We may not realize it, but this is a microcosm of what is happening to the sport on all fronts, in that we have lost one of the main concepts of journalism — force the public to become interested, just as poker, NASCAR, wrestling, and mixed martial arts have done. Just as milk did years ago and insurance is doing now. The public has proven time and again they will buy anything if you make them. Make racing a product in demand and the newspapers will return, and so will the journalists.
Forcing the public to become interested in racing sometimes seems to me the primary mission of many of the freelance correspondents and bloggers now occupying the press box seats of the sports writers Haskin misses. (Noted: I don’t exclude myself from that project; I work for the Breeders’ Cup on their digital media initiatives, such as this year’s dedicated Breeders’ Cup Challenge website, which is publishing original and aggregated content.) And they’re doing that (we’re doing that) via the channels people click, not newspapers.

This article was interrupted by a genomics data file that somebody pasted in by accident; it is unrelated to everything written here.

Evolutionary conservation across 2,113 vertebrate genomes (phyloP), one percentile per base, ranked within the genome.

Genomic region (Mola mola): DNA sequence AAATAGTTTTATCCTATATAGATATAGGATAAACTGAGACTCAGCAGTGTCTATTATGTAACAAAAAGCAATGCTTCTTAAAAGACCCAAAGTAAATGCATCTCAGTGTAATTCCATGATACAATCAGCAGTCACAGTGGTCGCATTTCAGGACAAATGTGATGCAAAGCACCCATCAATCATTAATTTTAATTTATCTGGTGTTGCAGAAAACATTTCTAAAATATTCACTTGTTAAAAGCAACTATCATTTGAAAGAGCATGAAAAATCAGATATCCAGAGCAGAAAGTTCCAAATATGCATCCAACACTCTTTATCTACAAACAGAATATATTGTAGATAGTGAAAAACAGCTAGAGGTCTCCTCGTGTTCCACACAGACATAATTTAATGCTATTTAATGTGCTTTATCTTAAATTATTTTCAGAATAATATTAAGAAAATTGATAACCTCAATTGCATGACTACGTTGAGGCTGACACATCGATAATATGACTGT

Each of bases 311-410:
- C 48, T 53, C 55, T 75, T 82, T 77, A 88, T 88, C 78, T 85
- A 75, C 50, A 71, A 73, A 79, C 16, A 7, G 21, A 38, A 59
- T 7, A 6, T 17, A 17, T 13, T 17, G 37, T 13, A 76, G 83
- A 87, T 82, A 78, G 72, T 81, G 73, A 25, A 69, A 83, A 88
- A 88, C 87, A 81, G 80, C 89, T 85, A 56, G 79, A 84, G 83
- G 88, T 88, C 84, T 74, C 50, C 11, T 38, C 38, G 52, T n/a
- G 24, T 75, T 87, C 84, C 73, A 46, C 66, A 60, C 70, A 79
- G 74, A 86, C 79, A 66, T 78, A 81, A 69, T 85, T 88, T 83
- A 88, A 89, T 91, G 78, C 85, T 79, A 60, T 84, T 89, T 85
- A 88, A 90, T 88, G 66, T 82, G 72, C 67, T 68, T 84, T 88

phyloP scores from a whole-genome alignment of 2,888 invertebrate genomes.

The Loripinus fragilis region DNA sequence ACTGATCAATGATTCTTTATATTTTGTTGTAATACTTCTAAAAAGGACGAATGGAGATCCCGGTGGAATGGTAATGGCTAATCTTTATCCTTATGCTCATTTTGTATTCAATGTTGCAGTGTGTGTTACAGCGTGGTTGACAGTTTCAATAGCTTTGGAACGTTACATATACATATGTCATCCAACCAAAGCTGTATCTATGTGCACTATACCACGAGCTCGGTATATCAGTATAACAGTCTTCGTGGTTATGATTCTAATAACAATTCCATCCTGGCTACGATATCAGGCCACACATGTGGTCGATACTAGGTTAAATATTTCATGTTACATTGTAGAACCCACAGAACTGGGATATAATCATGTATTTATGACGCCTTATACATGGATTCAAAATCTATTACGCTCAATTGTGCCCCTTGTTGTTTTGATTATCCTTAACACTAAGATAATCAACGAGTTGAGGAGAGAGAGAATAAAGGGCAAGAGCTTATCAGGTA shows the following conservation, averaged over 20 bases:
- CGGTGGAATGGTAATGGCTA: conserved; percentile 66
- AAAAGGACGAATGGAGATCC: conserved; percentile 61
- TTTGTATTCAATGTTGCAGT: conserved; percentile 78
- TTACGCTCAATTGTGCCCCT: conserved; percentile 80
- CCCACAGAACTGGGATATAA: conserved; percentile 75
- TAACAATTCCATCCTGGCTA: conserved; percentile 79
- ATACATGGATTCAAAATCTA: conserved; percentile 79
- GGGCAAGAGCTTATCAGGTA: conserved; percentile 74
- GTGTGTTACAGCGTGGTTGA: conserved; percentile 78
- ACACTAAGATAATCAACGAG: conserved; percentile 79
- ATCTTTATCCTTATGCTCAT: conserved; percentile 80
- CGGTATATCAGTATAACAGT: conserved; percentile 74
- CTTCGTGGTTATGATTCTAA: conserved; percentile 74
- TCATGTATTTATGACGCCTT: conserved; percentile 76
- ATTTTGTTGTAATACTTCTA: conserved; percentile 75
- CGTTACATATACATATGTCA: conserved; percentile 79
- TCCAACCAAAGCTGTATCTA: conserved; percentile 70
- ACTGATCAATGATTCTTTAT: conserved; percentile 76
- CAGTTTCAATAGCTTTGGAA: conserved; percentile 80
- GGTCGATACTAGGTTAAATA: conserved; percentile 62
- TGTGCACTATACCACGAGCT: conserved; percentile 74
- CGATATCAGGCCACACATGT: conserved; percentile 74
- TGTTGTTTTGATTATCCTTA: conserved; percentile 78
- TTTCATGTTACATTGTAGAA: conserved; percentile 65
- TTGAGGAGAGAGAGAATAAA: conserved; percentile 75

Like many others, I was thrown last week at the news that the New York Daily News eliminated its racing coverage and laid off Jerry Bossert. He was the last daily turf writer at any of the city’s daily newspapers; he filed picks and recaps, wrote features and profiles, nipped at NYRA about track conditions, safety polices, and management. He covered his beat with diligence. Where does that kind of journalistic work — which includes oversight and accountability as part of an independent mission — fit into a never-ending stream filled with positive stories and viral content? It has to fit somewhere — it’s necessary. This might make me as much a weirdo as buying a print magazine at a newsstand, but I believe in journalism as a force for public good, not for public relations.
It reminds me a lot of playing online through Xpressbet and other ADW outlets. We trust ourselves and trust the technology every single day we play. We just don’t typically do it at the racetrack, because we’re often too stuck on tradition to realize how society has changed.
Journalism changes, too: Steven Crist on 35 years at Saratoga.
Copyright © 2000-2015 by Jessica Chapel. All rights reserved.